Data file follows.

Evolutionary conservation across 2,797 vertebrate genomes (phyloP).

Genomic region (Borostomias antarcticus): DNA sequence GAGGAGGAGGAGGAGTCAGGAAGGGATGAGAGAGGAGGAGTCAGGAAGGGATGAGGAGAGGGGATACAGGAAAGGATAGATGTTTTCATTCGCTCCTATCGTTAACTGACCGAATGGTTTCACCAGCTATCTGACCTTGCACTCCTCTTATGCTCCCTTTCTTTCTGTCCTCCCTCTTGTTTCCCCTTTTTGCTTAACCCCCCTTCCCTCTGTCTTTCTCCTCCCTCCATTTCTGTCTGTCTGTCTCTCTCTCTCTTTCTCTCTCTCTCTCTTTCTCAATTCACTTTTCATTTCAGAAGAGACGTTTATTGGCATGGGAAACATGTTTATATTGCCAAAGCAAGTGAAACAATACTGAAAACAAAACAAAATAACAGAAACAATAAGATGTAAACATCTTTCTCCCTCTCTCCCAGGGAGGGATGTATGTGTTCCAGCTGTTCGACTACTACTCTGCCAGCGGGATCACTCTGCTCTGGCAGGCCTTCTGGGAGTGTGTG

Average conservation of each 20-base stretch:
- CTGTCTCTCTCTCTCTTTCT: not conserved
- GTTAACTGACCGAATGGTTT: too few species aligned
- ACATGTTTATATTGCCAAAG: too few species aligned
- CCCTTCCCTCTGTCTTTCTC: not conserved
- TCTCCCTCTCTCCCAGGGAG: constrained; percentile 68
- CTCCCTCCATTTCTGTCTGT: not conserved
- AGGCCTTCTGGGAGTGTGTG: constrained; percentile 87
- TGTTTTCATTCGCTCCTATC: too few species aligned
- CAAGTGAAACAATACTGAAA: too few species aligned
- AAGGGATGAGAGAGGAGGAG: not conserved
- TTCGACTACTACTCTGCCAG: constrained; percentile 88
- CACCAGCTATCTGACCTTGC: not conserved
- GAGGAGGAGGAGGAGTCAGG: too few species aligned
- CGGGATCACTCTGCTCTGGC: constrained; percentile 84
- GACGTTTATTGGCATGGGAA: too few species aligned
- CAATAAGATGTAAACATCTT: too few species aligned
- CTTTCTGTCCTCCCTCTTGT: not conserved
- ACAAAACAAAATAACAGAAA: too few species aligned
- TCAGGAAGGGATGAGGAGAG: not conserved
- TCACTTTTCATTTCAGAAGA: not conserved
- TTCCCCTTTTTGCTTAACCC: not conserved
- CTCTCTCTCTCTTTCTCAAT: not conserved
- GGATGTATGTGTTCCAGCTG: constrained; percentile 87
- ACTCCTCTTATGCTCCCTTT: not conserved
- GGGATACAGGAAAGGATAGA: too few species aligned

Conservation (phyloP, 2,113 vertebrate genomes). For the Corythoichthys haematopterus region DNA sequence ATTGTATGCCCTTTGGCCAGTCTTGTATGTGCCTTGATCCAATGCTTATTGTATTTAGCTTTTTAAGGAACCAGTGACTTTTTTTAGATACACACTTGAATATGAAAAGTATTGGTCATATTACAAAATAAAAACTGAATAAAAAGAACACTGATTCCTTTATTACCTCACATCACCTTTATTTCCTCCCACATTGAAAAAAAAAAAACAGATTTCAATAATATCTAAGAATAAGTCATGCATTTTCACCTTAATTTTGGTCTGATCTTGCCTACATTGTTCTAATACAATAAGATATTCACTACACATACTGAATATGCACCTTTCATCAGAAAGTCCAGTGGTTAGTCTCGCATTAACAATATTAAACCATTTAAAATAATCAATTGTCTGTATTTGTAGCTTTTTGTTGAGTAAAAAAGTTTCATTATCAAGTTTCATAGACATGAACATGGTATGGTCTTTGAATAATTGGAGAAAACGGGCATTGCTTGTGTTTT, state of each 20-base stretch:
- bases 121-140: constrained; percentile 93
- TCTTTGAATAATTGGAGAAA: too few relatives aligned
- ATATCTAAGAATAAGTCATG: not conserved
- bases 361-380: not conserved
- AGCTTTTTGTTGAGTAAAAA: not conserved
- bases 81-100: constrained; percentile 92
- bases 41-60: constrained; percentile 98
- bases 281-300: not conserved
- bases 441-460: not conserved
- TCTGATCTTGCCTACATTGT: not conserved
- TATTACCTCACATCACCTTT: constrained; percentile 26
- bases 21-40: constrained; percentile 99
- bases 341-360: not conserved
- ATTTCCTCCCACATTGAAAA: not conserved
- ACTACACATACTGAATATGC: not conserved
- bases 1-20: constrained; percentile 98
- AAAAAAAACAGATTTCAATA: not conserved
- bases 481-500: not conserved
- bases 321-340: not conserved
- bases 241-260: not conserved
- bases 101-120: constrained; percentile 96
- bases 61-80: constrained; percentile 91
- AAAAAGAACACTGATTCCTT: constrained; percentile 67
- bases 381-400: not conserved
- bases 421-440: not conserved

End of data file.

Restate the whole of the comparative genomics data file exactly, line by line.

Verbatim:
Evolutionary conservation across 2,797 vertebrate genomes (phyloP).

Genomic region (Borostomias antarcticus): DNA sequence GAGGAGGAGGAGGAGTCAGGAAGGGATGAGAGAGGAGGAGTCAGGAAGGGATGAGGAGAGGGGATACAGGAAAGGATAGATGTTTTCATTCGCTCCTATCGTTAACTGACCGAATGGTTTCACCAGCTATCTGACCTTGCACTCCTCTTATGCTCCCTTTCTTTCTGTCCTCCCTCTTGTTTCCCCTTTTTGCTTAACCCCCCTTCCCTCTGTCTTTCTCCTCCCTCCATTTCTGTCTGTCTGTCTCTCTCTCTCTTTCTCTCTCTCTCTCTTTCTCAATTCACTTTTCATTTCAGAAGAGACGTTTATTGGCATGGGAAACATGTTTATATTGCCAAAGCAAGTGAAACAATACTGAAAACAAAACAAAATAACAGAAACAATAAGATGTAAACATCTTTCTCCCTCTCTCCCAGGGAGGGATGTATGTGTTCCAGCTGTTCGACTACTACTCTGCCAGCGGGATCACTCTGCTCTGGCAGGCCTTCTGGGAGTGTGTG

Average conservation of each 20-base stretch:
- CTGTCTCTCTCTCTCTTTCT: not conserved
- GTTAACTGACCGAATGGTTT: too few species aligned
- ACATGTTTATATTGCCAAAG: too few species aligned
- CCCTTCCCTCTGTCTTTCTC: not conserved
- TCTCCCTCTCTCCCAGGGAG: constrained; percentile 68
- CTCCCTCCATTTCTGTCTGT: not conserved
- AGGCCTTCTGGGAGTGTGTG: constrained; percentile 87
- TGTTTTCATTCGCTCCTATC: too few species aligned
- CAAGTGAAACAATACTGAAA: too few species aligned
- AAGGGATGAGAGAGGAGGAG: not conserved
- TTCGACTACTACTCTGCCAG: constrained; percentile 88
- CACCAGCTATCTGACCTTGC: not conserved
- GAGGAGGAGGAGGAGTCAGG: too few species aligned
- CGGGATCACTCTGCTCTGGC: constrained; percentile 84
- GACGTTTATTGGCATGGGAA: too few species aligned
- CAATAAGATGTAAACATCTT: too few species aligned
- CTTTCTGTCCTCCCTCTTGT: not conserved
- ACAAAACAAAATAACAGAAA: too few species aligned
- TCAGGAAGGGATGAGGAGAG: not conserved
- TCACTTTTCATTTCAGAAGA: not conserved
- TTCCCCTTTTTGCTTAACCC: not conserved
- CTCTCTCTCTCTTTCTCAAT: not conserved
- GGATGTATGTGTTCCAGCTG: constrained; percentile 87
- ACTCCTCTTATGCTCCCTTT: not conserved
- GGGATACAGGAAAGGATAGA: too few species aligned

Conservation (phyloP, 2,113 vertebrate genomes). For the Corythoichthys haematopterus region DNA sequence ATTGTATGCCCTTTGGCCAGTCTTGTATGTGCCTTGATCCAATGCTTATTGTATTTAGCTTTTTAAGGAACCAGTGACTTTTTTTAGATACACACTTGAATATGAAAAGTATTGGTCATATTACAAAATAAAAACTGAATAAAAAGAACACTGATTCCTTTATTACCTCACATCACCTTTATTTCCTCCCACATTGAAAAAAAAAAAACAGATTTCAATAATATCTAAGAATAAGTCATGCATTTTCACCTTAATTTTGGTCTGATCTTGCCTACATTGTTCTAATACAATAAGATATTCACTACACATACTGAATATGCACCTTTCATCAGAAAGTCCAGTGGTTAGTCTCGCATTAACAATATTAAACCATTTAAAATAATCAATTGTCTGTATTTGTAGCTTTTTGTTGAGTAAAAAAGTTTCATTATCAAGTTTCATAGACATGAACATGGTATGGTCTTTGAATAATTGGAGAAAACGGGCATTGCTTGTGTTTT, state of each 20-base stretch:
- bases 121-140: constrained; percentile 93
- TCTTTGAATAATTGGAGAAA: too few relatives aligned
- ATATCTAAGAATAAGTCATG: not conserved
- bases 361-380: not conserved
- AGCTTTTTGTTGAGTAAAAA: not conserved
- bases 81-100: constrained; percentile 92
- bases 41-60: constrained; percentile 98
- bases 281-300: not conserved
- bases 441-460: not conserved
- TCTGATCTTGCCTACATTGT: not conserved
- TATTACCTCACATCACCTTT: constrained; percentile 26
- bases 21-40: constrained; percentile 99
- bases 341-360: not conserved
- ATTTCCTCCCACATTGAAAA: not conserved
- ACTACACATACTGAATATGC: not conserved
- bases 1-20: constrained; percentile 98
- AAAAAAAACAGATTTCAATA: not conserved
- bases 481-500: not conserved
- bases 321-340: not conserved
- bases 241-260: not conserved
- bases 101-120: constrained; percentile 96
- bases 61-80: constrained; percentile 91
- AAAAAGAACACTGATTCCTT: constrained; percentile 67
- bases 381-400: not conserved
- bases 421-440: not conserved